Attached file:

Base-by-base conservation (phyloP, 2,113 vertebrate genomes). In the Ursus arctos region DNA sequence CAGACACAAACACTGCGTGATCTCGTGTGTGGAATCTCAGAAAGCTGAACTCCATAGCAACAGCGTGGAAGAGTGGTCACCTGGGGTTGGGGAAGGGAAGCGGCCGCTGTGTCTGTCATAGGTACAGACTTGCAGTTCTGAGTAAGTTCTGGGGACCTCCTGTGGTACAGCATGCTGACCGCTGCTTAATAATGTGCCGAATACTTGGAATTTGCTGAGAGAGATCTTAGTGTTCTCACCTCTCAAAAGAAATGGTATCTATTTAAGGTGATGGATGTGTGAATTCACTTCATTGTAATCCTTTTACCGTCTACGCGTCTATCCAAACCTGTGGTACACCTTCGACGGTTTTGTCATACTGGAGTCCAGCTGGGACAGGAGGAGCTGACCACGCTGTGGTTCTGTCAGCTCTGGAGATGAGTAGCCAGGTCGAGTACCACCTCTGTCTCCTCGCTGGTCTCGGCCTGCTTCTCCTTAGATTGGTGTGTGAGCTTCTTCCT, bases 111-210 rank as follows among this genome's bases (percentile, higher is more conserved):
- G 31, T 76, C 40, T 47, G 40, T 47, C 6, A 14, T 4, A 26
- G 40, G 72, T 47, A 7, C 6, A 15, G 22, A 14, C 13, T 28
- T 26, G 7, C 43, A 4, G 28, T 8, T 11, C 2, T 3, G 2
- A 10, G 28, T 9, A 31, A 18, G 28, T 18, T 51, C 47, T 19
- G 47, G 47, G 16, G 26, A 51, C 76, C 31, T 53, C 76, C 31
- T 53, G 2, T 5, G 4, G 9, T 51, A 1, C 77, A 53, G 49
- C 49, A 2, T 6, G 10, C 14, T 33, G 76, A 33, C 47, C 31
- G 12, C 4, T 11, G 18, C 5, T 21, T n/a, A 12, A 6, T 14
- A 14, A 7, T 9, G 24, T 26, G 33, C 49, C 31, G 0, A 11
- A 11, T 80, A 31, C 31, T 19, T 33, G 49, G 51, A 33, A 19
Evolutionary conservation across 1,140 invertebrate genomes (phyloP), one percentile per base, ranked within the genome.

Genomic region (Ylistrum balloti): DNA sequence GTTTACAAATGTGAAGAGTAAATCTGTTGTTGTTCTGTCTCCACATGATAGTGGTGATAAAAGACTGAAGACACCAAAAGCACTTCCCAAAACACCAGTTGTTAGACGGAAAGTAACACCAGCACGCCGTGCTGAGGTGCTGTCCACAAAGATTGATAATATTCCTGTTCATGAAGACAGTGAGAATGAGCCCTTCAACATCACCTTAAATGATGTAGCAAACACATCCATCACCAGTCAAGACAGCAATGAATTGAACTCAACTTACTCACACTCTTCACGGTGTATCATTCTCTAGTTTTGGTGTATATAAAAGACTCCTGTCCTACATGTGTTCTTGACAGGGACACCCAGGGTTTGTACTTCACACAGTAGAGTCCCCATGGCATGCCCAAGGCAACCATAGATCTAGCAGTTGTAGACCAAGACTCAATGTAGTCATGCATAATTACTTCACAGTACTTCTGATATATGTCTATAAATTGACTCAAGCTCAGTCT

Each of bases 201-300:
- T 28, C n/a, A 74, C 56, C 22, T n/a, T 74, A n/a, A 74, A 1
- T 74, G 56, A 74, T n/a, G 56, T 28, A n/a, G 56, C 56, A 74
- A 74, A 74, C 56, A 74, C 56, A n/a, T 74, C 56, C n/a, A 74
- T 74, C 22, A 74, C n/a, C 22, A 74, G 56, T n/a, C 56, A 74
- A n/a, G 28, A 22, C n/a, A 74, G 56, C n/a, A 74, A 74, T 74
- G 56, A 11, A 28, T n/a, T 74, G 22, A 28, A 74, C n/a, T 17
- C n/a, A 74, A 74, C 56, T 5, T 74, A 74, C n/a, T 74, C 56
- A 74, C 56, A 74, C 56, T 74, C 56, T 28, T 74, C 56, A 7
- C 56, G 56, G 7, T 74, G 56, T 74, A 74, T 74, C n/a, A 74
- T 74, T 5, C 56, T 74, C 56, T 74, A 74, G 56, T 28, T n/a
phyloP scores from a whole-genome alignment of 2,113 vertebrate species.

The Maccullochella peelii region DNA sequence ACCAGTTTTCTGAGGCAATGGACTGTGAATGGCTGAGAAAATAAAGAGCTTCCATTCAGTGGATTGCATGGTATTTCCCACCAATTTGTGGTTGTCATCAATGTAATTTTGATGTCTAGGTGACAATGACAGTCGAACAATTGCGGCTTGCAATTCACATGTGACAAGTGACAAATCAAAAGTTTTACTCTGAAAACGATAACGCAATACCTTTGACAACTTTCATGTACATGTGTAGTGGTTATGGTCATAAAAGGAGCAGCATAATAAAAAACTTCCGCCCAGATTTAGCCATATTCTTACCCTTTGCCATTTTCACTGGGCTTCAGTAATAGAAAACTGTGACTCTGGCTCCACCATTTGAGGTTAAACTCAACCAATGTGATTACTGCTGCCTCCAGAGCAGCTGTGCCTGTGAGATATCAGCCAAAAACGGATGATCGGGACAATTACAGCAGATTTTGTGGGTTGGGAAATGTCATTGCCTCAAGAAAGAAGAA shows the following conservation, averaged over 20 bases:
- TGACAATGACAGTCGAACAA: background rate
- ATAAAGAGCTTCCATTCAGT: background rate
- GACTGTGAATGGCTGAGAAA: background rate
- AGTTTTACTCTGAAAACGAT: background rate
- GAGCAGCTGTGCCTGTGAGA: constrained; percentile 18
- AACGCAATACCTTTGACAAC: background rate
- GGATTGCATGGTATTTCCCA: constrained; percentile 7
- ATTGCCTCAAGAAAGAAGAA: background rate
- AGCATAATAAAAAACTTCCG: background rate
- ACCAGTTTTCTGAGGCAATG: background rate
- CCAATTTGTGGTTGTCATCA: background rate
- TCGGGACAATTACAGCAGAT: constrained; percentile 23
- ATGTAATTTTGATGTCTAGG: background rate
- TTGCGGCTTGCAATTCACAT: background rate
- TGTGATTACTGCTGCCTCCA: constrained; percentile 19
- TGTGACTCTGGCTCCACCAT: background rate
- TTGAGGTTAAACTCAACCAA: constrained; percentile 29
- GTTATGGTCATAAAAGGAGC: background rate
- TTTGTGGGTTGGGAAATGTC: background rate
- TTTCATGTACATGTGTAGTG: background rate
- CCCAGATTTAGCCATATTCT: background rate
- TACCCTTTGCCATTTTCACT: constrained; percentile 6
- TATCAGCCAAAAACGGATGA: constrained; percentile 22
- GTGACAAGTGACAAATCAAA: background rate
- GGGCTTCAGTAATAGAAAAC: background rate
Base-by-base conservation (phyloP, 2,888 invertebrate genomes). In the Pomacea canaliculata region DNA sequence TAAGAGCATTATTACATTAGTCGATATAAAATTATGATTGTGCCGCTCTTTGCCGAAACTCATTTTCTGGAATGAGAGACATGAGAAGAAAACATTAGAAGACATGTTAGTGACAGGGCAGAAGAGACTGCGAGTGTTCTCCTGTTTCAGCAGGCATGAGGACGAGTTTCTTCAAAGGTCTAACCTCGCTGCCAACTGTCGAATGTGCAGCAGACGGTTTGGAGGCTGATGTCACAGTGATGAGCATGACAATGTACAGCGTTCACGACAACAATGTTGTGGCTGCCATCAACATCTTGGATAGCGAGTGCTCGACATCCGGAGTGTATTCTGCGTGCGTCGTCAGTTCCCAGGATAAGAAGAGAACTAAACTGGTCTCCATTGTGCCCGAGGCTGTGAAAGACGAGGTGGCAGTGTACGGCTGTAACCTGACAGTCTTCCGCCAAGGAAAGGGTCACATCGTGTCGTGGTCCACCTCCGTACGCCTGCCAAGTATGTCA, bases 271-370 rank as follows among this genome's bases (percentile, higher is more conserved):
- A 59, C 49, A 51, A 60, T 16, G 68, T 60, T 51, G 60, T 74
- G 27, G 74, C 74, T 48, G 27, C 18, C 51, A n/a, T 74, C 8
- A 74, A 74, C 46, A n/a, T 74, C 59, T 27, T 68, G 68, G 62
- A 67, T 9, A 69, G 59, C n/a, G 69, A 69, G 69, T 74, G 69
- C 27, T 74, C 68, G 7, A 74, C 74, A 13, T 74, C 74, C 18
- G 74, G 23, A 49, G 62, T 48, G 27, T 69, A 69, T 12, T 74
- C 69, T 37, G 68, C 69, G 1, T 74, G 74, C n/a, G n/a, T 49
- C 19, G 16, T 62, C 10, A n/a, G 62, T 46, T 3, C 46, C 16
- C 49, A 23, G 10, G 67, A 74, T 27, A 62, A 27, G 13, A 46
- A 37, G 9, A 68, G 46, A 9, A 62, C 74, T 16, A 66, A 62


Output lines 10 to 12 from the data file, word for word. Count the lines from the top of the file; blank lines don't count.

- A 14, A 7, T 9, G 24, T 26, G 33, C 49, C 31, G 0, A 11
- A 11, T 80, A 31, C 31, T 19, T 33, G 49, G 51, A 33, A 19
Evolutionary conservation across 1,140 invertebrate genomes (phyloP), one percentile per base, ranked within the genome.